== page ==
He is from Salina, Kansas, grew up Catholic and his early exposure to Judaism was limited. When he married a Jewish woman, his mother had to ask what it means to be Jewish.
“You can’t fight love,” Hummell said. But there was never a question in his mind that he would convert. He still believes in Catholicism’s story. “I can’t turn that off,” he said, though he acknowledged it would be easier for his family if he did convert.
He feels completely embraced by TKA, and he was happy to raise his children as Jews, saying they are best served there, a place he’s never felt ostracized as a non-Jew.
He feels no barrier to belonging nor to participating in services. There’s a moment every year during High Holidays when Schneider brings interfaith families to the bimah for a special blessing. Hummell said he tears up every year at that moment and said he “gets misty” just talking about it.
But he still lets people know he’s not Jewish, although he celebrates Jewish holidays and his children are Jews. It’s a line he doesn’t want to cross, he said.
Chris Rogers, another TKA member, grew up in the Church of Latter Day Saints. But when he married Jen, a Jewish woman, he was prepared, even happy, to help raise their children as Jews.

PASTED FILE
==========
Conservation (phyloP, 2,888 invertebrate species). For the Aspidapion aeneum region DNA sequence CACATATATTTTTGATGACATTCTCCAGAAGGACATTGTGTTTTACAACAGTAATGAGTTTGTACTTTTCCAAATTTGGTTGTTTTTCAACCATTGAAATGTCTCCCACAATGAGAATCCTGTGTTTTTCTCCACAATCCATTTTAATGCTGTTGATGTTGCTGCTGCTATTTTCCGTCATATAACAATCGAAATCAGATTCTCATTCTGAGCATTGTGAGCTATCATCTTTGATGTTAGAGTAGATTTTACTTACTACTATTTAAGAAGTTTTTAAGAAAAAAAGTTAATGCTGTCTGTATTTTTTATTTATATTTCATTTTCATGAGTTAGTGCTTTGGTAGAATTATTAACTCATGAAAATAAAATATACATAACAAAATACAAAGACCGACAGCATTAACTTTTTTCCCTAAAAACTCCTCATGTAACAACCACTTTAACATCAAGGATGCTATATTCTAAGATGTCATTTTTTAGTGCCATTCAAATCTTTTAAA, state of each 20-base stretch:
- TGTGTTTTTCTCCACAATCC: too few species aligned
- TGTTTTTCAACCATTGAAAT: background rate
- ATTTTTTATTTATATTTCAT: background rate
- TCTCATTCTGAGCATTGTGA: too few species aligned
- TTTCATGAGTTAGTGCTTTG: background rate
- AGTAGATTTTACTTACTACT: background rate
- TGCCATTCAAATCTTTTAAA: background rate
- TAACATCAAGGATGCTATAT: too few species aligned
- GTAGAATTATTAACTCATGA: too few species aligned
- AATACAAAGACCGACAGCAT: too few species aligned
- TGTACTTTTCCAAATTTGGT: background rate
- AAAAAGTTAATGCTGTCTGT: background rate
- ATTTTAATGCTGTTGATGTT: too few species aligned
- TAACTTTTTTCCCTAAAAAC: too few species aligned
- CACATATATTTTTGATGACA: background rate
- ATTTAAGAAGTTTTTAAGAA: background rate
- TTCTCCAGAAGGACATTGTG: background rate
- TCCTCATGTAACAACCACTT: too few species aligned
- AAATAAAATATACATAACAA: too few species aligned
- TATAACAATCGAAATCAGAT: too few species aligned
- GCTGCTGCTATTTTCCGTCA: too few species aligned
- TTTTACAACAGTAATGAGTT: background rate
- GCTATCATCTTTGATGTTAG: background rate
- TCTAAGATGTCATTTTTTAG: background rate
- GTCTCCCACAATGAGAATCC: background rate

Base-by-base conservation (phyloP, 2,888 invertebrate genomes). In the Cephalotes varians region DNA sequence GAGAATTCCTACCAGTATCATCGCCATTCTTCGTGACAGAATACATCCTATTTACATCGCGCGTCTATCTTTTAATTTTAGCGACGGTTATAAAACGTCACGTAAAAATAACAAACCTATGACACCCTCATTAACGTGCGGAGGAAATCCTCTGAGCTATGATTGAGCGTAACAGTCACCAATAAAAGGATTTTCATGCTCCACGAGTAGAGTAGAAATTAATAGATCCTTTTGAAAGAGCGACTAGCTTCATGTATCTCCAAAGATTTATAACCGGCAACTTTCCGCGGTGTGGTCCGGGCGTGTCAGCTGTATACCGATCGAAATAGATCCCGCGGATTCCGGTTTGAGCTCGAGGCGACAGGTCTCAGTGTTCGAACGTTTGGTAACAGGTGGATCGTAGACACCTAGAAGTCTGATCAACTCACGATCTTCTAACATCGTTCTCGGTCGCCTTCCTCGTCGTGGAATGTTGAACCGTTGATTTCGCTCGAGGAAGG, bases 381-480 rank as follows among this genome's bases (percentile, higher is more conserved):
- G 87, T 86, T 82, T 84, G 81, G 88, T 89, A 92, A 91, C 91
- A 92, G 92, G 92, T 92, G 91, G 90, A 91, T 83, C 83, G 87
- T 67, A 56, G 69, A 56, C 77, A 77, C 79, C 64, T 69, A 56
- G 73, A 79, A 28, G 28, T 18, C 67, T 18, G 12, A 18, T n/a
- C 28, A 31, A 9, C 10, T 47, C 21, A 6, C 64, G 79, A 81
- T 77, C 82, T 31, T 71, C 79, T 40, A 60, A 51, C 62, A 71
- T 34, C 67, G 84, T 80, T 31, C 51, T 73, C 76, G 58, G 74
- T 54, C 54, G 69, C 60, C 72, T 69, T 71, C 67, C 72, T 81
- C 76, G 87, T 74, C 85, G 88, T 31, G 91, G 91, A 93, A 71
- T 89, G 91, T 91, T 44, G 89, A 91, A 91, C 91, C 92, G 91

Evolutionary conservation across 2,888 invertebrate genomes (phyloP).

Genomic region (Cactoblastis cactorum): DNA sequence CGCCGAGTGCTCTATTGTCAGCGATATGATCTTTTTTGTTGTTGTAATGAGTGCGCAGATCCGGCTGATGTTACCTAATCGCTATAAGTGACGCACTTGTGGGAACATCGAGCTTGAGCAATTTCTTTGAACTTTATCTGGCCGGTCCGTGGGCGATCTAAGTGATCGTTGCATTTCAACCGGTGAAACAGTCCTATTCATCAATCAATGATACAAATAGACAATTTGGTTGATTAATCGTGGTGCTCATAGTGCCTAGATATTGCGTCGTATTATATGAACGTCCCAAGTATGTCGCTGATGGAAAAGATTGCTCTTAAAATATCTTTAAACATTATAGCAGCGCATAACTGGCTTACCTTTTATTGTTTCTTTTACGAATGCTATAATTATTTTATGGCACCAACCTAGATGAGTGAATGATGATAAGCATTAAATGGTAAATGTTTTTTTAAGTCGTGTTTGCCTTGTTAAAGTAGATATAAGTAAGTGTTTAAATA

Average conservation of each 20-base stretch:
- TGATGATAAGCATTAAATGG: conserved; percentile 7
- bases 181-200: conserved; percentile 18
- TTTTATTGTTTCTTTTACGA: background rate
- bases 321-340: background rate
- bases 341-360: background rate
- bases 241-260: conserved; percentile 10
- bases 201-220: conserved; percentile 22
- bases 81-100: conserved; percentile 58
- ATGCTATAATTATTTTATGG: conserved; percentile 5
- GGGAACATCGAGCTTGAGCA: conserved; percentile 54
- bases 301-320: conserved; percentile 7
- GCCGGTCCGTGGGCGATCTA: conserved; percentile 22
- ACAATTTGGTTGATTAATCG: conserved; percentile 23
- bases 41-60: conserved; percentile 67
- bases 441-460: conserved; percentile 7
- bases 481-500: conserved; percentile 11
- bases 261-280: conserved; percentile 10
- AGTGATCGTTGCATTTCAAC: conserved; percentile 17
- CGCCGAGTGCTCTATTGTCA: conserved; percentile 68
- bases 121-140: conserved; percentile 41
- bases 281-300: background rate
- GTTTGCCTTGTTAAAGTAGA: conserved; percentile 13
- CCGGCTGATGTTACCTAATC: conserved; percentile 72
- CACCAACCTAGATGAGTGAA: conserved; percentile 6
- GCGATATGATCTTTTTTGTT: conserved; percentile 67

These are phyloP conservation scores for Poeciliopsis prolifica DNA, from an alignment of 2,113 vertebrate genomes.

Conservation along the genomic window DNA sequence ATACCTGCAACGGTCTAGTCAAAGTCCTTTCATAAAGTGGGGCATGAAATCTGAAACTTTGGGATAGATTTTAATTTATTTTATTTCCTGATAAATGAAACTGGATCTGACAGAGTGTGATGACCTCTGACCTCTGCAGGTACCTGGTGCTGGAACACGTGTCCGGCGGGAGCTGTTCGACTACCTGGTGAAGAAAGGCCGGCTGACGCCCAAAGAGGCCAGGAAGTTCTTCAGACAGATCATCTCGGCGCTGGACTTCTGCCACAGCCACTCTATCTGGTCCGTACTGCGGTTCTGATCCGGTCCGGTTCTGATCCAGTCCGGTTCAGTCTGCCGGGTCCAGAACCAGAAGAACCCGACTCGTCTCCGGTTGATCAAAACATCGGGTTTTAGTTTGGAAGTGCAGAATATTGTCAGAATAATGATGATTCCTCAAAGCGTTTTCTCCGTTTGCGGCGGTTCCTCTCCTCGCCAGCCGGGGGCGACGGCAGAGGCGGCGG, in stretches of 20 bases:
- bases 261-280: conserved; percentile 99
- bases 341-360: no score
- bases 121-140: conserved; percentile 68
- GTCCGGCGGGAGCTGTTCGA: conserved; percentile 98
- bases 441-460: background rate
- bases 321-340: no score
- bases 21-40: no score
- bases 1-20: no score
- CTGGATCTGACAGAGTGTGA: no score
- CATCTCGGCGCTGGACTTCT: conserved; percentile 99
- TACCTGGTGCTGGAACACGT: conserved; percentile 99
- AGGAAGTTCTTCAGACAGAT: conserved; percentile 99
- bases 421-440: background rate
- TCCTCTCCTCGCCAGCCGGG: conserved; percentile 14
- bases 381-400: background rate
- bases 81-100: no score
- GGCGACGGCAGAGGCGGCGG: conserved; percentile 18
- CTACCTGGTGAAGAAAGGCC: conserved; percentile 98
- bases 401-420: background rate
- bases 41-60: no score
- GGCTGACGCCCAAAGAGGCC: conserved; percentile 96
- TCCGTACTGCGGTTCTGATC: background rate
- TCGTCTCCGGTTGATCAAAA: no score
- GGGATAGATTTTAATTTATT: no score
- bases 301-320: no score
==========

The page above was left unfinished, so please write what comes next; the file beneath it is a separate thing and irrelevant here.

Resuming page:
“My faith prioritized family and some form of spirituality above all,” he said. “It was important to give kids community and religious education, but denomination wasn’t important.”
Still, he said he’s only “Jewish by marriage.” Identifying as a Jew would be a bridge too far, in part, because his own religious heritage is one that was persecuted. “I don’t think it would honor my ancestors to turn my back on them,” he said.
But he doesn’t feel the need to fall into an either/or way of thinking about his identity.
“Life is stressful enough without dealing with those kinds of false lines,” he said.
Cohen said the topic of Jewish identity comes up sometimes in conversation with other interfaith couples, and they all feel pretty much the same. For better or worse, “it’s up to official Jews to say if people like us are Jewish,” she said. JN